Even though there has been “it’s happening!” stories running every other week since the summer, apparently the Sex and the City sequel is 100% happening (as opposed to 98%). And I don’t blame them. When you make $400 million off an extended episode of a cable television series, you want to make more.
Details are pretty scarce. Mostly because Michael Patrick King hasn’t written script yet. But since one piece of info they did release is a Summer 2010 release date, Mr. King best be getting writing. What exactly he writes is a total mystery. The first time around, he simply repeated out plotlines – breaking up two couples that had broken up seventeen times in the series and spending the film reuniting them. What kind of unoriginality can he muster up this time? I mean, really, he could just break them all up again and the film will probably still make $400 million. But for all of us Sex and the City fans that were hoping for something more along the lines of the series’ creative peak (seasons 3-5, for me at least), hopefully Mr. King isn’t so lazy.
My suggestions to him in this regard:
1. Don’t write it, or at least don’t write it alone. Sex and the City the series was written by a great team of writers, and that collective creativity was what I assume brought it some of the charm that was lost in the film. Hire Cindy Chupack or Julie Rottenberg or Elisa Zuritsky or Jenny Bicks. Or all of them.
2. Please don’t kill anyone, or give anyone a terrible disease. The series did a great job at blending comedy and drama, but when the drama hit dramatic extremes (aka Samantha’s cancer), the comedy felt awkward and the drama over-the-top.
3. Actually make it about sex. Sure, in the first one you had Miranda bitching about not having any, and Samantha fantasizing about the neighbour, but it definitely took a back seat to breakup/makeup drama. These gals are in their mid 40s and mid 50s, and you have an audience that’s already coming no matter what you do. This is an opportunity to take some risks. Explore female sexuality at an age rarely explored this far in the mainstream… and explore it thoroughly. It’d be nice to have them all single again, or at least more than just Samantha. But if you decide to do this, please ensure the breakups have already occurred offscreen well before the story begins.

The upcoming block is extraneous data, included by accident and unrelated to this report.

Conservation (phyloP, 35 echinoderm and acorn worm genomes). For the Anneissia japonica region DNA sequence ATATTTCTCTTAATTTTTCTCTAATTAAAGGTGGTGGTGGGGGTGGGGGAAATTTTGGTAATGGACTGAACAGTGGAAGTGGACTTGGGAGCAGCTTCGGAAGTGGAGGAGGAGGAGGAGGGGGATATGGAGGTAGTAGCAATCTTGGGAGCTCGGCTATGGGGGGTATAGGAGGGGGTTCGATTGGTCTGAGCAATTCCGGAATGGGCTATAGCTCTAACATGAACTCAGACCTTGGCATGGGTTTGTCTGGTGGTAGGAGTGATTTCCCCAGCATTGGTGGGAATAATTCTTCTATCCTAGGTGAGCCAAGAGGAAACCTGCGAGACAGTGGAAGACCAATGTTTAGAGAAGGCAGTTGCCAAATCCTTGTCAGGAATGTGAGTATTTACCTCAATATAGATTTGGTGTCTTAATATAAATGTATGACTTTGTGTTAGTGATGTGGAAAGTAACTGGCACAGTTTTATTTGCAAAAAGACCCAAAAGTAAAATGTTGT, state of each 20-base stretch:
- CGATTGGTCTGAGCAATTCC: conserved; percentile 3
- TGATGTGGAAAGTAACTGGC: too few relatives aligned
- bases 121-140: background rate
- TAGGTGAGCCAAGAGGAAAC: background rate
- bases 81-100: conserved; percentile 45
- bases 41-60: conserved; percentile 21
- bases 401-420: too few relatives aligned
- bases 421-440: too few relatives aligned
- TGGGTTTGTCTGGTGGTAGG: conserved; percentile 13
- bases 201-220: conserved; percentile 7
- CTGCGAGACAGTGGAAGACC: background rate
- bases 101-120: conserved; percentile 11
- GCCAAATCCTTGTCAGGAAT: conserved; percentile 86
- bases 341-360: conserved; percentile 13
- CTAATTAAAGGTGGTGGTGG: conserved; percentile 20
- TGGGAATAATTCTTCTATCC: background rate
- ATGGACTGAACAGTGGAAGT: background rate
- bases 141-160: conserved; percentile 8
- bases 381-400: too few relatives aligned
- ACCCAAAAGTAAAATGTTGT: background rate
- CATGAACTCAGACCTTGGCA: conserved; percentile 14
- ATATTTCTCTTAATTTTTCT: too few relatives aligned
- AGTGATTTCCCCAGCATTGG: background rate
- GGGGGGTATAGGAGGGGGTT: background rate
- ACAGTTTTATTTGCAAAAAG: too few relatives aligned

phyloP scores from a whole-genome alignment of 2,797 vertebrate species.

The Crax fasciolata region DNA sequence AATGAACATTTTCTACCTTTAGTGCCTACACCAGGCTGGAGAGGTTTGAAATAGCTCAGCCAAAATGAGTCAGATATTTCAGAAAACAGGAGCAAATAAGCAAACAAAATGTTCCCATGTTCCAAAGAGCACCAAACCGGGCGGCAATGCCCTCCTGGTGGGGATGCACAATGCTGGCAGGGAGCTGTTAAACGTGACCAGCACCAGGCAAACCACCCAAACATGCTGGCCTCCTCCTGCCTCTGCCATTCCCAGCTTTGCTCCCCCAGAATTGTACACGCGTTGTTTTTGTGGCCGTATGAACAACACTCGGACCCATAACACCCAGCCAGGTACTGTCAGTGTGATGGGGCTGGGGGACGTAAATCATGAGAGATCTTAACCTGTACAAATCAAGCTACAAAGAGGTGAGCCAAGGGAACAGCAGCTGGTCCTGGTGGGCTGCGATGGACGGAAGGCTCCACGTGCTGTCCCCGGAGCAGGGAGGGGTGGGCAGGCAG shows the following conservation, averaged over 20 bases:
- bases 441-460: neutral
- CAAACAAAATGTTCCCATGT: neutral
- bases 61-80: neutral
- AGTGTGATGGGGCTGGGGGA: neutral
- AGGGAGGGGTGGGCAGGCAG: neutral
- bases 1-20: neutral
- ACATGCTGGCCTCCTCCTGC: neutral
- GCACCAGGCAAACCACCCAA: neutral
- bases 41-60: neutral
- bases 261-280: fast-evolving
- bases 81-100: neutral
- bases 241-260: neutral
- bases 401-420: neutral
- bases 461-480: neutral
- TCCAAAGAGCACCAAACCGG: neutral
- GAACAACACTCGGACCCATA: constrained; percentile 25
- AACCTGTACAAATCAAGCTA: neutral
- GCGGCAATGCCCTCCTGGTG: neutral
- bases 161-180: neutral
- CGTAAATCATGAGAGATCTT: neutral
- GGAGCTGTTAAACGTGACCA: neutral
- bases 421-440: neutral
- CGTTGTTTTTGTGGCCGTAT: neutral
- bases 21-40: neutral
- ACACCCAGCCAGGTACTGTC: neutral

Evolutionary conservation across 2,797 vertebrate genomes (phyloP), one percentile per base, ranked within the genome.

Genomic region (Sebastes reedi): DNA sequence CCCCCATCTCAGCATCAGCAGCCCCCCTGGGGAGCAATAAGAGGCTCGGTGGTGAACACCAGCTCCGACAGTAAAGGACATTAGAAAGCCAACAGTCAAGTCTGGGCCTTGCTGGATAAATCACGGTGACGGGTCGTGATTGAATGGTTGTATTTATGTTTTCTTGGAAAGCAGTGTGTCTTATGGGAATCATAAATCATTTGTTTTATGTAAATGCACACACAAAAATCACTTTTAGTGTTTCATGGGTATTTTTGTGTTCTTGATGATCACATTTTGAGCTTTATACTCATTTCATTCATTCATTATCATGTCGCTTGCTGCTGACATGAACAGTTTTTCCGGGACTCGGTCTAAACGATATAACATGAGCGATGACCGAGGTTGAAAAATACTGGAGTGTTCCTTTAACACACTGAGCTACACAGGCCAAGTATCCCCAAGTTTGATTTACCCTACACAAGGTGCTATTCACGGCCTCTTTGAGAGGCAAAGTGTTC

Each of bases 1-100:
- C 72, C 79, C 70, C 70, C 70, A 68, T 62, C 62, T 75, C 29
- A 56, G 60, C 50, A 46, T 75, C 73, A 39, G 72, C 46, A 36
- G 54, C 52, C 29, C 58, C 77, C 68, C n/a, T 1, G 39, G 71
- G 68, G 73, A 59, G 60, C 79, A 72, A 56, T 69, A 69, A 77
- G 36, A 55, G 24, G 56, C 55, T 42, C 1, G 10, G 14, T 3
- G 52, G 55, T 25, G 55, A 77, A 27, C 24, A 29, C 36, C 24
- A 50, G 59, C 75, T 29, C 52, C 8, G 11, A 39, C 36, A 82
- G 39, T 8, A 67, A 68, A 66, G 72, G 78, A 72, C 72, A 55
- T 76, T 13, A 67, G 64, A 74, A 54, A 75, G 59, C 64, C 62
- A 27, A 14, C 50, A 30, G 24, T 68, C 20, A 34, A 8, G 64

4. Give Charlotte a plot. Being worried about things being “too perfect” and pooping her pants is not a plot.
5. Don’t get so flashy with the fashion. I know fashion is a big part of SATC, but it doesn’t need to be so obvious. Shoe montages, throw-out-your-old-clothes fashion shows, actual fashion shows, constant fucking shrieking at the sight of any exorbitant article. Keep it down, it gives a unbearable shallowness to what was once just mildly shallow fun. Just make sure there’s a wide variety of fun clothes and shoes on the women and that’s all that’s really needed. Fashion can be a character on the shoe without it having lines.
6. Give secondary characters some half-decent screen time. And don’t write any new ones, you already enough to choose from. Jennifer Hudson, bless her, was a completely pointless addition to the film. She was basically there to provide the show with a black character, but having said character run Carrie’s errands and beg for shoes and Louis Vutton bags, it came across as a wee bit Driving Miss Carrie. And somehow JHud gets more screen time than Stanford, Anthony, Magda and whatever the hell Candice Bergen’s character’s name is combined. The gays and the old ladies deserve some script too, Mr. King. Be careful because before you know it, you’re going to be a combination of the two and this will come back to haunt you.